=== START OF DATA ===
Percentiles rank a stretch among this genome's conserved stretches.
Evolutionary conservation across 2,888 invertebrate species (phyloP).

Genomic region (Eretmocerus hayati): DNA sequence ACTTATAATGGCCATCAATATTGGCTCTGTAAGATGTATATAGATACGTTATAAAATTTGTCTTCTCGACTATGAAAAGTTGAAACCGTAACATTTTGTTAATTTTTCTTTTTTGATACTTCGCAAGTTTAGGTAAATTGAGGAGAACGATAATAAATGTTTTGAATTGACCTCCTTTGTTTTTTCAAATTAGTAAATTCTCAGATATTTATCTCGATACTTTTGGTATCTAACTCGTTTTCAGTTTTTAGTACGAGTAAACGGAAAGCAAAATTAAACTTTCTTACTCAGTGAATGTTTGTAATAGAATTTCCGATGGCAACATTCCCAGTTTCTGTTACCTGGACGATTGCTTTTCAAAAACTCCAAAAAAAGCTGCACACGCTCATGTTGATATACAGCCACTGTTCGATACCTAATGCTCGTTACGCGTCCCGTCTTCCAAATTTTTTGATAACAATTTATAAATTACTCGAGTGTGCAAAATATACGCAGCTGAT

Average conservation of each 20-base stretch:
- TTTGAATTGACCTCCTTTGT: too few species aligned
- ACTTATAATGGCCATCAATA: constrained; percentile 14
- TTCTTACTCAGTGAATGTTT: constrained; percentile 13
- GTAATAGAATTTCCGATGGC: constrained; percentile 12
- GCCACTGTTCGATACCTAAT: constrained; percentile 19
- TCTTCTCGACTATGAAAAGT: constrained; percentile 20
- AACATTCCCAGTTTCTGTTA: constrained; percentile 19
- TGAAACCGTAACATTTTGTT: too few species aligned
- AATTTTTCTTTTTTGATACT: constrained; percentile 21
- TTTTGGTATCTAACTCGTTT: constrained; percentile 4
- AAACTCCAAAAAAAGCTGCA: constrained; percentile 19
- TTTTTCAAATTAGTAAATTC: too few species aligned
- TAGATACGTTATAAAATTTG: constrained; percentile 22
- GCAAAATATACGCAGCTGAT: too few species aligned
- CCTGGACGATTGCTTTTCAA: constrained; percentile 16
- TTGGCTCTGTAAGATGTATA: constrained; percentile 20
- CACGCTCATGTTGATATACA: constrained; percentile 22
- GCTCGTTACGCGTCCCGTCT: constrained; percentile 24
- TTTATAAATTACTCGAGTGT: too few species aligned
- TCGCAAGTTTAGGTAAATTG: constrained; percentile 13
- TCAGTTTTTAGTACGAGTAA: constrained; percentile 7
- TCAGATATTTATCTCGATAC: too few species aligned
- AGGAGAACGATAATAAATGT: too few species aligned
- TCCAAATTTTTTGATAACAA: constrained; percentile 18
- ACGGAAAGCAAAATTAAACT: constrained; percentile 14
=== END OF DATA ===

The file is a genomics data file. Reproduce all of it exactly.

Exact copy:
Percentiles rank a stretch among this genome's conserved stretches.
Evolutionary conservation across 2,888 invertebrate species (phyloP).

Genomic region (Eretmocerus hayati): DNA sequence ACTTATAATGGCCATCAATATTGGCTCTGTAAGATGTATATAGATACGTTATAAAATTTGTCTTCTCGACTATGAAAAGTTGAAACCGTAACATTTTGTTAATTTTTCTTTTTTGATACTTCGCAAGTTTAGGTAAATTGAGGAGAACGATAATAAATGTTTTGAATTGACCTCCTTTGTTTTTTCAAATTAGTAAATTCTCAGATATTTATCTCGATACTTTTGGTATCTAACTCGTTTTCAGTTTTTAGTACGAGTAAACGGAAAGCAAAATTAAACTTTCTTACTCAGTGAATGTTTGTAATAGAATTTCCGATGGCAACATTCCCAGTTTCTGTTACCTGGACGATTGCTTTTCAAAAACTCCAAAAAAAGCTGCACACGCTCATGTTGATATACAGCCACTGTTCGATACCTAATGCTCGTTACGCGTCCCGTCTTCCAAATTTTTTGATAACAATTTATAAATTACTCGAGTGTGCAAAATATACGCAGCTGAT

Average conservation of each 20-base stretch:
- TTTGAATTGACCTCCTTTGT: too few species aligned
- ACTTATAATGGCCATCAATA: constrained; percentile 14
- TTCTTACTCAGTGAATGTTT: constrained; percentile 13
- GTAATAGAATTTCCGATGGC: constrained; percentile 12
- GCCACTGTTCGATACCTAAT: constrained; percentile 19
- TCTTCTCGACTATGAAAAGT: constrained; percentile 20
- AACATTCCCAGTTTCTGTTA: constrained; percentile 19
- TGAAACCGTAACATTTTGTT: too few species aligned
- AATTTTTCTTTTTTGATACT: constrained; percentile 21
- TTTTGGTATCTAACTCGTTT: constrained; percentile 4
- AAACTCCAAAAAAAGCTGCA: constrained; percentile 19
- TTTTTCAAATTAGTAAATTC: too few species aligned
- TAGATACGTTATAAAATTTG: constrained; percentile 22
- GCAAAATATACGCAGCTGAT: too few species aligned
- CCTGGACGATTGCTTTTCAA: constrained; percentile 16
- TTGGCTCTGTAAGATGTATA: constrained; percentile 20
- CACGCTCATGTTGATATACA: constrained; percentile 22
- GCTCGTTACGCGTCCCGTCT: constrained; percentile 24
- TTTATAAATTACTCGAGTGT: too few species aligned
- TCGCAAGTTTAGGTAAATTG: constrained; percentile 13
- TCAGTTTTTAGTACGAGTAA: constrained; percentile 7
- TCAGATATTTATCTCGATAC: too few species aligned
- AGGAGAACGATAATAAATGT: too few species aligned
- TCCAAATTTTTTGATAACAA: constrained; percentile 18
- ACGGAAAGCAAAATTAAACT: constrained; percentile 14